8-28-18 Education in the News

Star Ledger--N.J. voters will decide on $500M for school projects after Murphy slashes plan in half

New Jersey voters will be asked this fall if they want to approve the state borrowing $500 million to pay for a series of public school projects after Gov. Phil Murphy forced the price tag to be sliced in half Monday. 

https://www.nj.com/politics/index.ssf/2018/08/nj_voters_will_decide_500m_in_school_projects_after_murphy_slashes_plan_in_half.html#incart_river_index

Brent Johnson| Updated 12:42 AM; Posted Aug 27, 4:30 PM

 

 

Star Ledger--Murphy's AG takes on Trump over school discipline

Top law enforcement officials in 10 states, including New Jersey, are calling on President Donald Trump's administration to uphold federal guidelines that limit severe punishments for schoolchildren.

https://www.nj.com/politics/index.ssf/2018/08/murphys_ag_takes_on_trump_over_school_discipline.html#incart_river_index

S.P. Sullivan| Updated Aug 27, 2:57 PM; Posted Aug 27, 2:28 PM

 

 

The Atlantic--The Developing Norms for Reopening Schools After Shootings

In an age where such tragedies are increasingly common, a shared blueprint is emerging.

When students from Santa Fe High School in Santa Fe, Texas—where eight students and two teachers were killed in a mass shooting on May 18—went back to school last week, their school looked different from the last time they saw it. Metal detectors and a security vestibule made of bulletproof glass greeted them at the front doors, and every classroom now also contained a “panic button” to trigger an alarm system. Students also passed more police officers in the hallways than before.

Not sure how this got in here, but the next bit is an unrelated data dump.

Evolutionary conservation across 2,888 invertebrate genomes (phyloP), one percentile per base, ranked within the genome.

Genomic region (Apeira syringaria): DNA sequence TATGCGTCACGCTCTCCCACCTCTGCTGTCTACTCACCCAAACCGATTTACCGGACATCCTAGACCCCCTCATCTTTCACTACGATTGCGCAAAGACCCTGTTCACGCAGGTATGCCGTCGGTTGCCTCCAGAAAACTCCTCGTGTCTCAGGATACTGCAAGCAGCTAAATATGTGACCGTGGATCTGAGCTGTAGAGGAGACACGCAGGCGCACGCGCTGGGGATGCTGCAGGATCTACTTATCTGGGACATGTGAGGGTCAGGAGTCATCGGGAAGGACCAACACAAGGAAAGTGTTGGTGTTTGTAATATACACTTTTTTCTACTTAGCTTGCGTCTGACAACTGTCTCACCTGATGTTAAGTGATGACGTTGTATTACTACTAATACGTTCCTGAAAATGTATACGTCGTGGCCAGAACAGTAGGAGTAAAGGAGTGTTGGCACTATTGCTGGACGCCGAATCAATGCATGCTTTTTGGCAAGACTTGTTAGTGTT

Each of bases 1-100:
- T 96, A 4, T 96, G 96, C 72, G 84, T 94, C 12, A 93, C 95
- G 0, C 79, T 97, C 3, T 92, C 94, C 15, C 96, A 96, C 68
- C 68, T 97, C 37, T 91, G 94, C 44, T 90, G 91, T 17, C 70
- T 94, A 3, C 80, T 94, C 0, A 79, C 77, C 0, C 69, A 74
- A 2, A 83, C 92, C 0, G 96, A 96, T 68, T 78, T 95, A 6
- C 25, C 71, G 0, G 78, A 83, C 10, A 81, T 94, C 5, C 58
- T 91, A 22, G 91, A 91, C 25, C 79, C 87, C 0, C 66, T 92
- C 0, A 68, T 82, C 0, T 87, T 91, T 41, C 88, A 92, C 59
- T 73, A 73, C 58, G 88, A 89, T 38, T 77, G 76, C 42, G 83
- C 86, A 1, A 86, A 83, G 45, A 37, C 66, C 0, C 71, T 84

https://www.theatlantic.com/education/archive/2018/08/how-schools-decide-when-to-reopen-after-a-shooting/568666/

Ashley Fetters| Aug 27, 2018

 

Education Week--Are Classroom Reading Groups the Best Way to Teach Reading? Maybe Not.

Educators and researchers are looking to update one of the oldest, most popular—and at times one of the most controversial—methods of targeting instruction: the elementary reading circle.

Grouping students of similar reading skills—think "bluebirds" or "redbirds," for example—has become ubiquitous in American classrooms as a way to target instruction to students' learning needs, spreading from 68 percent of classrooms in 1992 to more than 90 percent by 2015. But evidence suggests that the practice may be less beneficial than teachers think:

https://www.edweek.org/ew/articles/2018/08/29/are-classroom-reading-groups-the-best-way.html

Sarah D. Sparks| August 26, 2018